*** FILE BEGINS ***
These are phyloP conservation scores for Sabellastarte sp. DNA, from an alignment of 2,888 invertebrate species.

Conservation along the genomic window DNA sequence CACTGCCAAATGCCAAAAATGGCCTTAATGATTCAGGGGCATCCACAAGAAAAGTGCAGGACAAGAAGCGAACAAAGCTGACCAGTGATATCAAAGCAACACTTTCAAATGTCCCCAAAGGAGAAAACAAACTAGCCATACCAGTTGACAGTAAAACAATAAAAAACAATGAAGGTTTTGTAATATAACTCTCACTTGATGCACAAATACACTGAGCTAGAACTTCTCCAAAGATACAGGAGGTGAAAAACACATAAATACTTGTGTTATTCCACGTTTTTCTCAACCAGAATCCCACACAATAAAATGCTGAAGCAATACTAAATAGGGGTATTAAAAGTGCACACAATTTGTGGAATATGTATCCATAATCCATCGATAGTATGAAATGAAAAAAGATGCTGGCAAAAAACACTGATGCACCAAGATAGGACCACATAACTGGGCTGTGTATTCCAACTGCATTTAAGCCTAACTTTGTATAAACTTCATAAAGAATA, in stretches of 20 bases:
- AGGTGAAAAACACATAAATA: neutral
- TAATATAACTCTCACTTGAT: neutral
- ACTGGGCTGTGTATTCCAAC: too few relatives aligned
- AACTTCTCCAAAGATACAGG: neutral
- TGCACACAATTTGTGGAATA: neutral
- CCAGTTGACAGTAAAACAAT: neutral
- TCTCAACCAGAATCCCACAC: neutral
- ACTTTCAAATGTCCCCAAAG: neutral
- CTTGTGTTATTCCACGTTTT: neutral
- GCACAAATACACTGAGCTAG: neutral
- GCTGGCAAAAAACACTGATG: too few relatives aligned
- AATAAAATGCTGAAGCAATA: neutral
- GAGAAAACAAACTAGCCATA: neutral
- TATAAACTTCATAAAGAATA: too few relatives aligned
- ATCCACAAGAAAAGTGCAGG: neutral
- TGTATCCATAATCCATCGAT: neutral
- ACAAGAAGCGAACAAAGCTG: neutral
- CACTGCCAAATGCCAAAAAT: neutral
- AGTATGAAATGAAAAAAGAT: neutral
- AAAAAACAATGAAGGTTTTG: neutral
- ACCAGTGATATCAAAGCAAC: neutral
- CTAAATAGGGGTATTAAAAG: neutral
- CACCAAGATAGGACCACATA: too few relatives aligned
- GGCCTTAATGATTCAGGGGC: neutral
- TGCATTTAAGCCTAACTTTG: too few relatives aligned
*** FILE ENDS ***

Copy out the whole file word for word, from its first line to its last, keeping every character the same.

These are phyloP conservation scores for Sabellastarte sp. DNA, from an alignment of 2,888 invertebrate species.

Conservation along the genomic window DNA sequence CACTGCCAAATGCCAAAAATGGCCTTAATGATTCAGGGGCATCCACAAGAAAAGTGCAGGACAAGAAGCGAACAAAGCTGACCAGTGATATCAAAGCAACACTTTCAAATGTCCCCAAAGGAGAAAACAAACTAGCCATACCAGTTGACAGTAAAACAATAAAAAACAATGAAGGTTTTGTAATATAACTCTCACTTGATGCACAAATACACTGAGCTAGAACTTCTCCAAAGATACAGGAGGTGAAAAACACATAAATACTTGTGTTATTCCACGTTTTTCTCAACCAGAATCCCACACAATAAAATGCTGAAGCAATACTAAATAGGGGTATTAAAAGTGCACACAATTTGTGGAATATGTATCCATAATCCATCGATAGTATGAAATGAAAAAAGATGCTGGCAAAAAACACTGATGCACCAAGATAGGACCACATAACTGGGCTGTGTATTCCAACTGCATTTAAGCCTAACTTTGTATAAACTTCATAAAGAATA, in stretches of 20 bases:
- AGGTGAAAAACACATAAATA: neutral
- TAATATAACTCTCACTTGAT: neutral
- ACTGGGCTGTGTATTCCAAC: too few relatives aligned
- AACTTCTCCAAAGATACAGG: neutral
- TGCACACAATTTGTGGAATA: neutral
- CCAGTTGACAGTAAAACAAT: neutral
- TCTCAACCAGAATCCCACAC: neutral
- ACTTTCAAATGTCCCCAAAG: neutral
- CTTGTGTTATTCCACGTTTT: neutral
- GCACAAATACACTGAGCTAG: neutral
- GCTGGCAAAAAACACTGATG: too few relatives aligned
- AATAAAATGCTGAAGCAATA: neutral
- GAGAAAACAAACTAGCCATA: neutral
- TATAAACTTCATAAAGAATA: too few relatives aligned
- ATCCACAAGAAAAGTGCAGG: neutral
- TGTATCCATAATCCATCGAT: neutral
- ACAAGAAGCGAACAAAGCTG: neutral
- CACTGCCAAATGCCAAAAAT: neutral
- AGTATGAAATGAAAAAAGAT: neutral
- AAAAAACAATGAAGGTTTTG: neutral
- ACCAGTGATATCAAAGCAAC: neutral
- CTAAATAGGGGTATTAAAAG: neutral
- CACCAAGATAGGACCACATA: too few relatives aligned
- GGCCTTAATGATTCAGGGGC: neutral
- TGCATTTAAGCCTAACTTTG: too few relatives aligned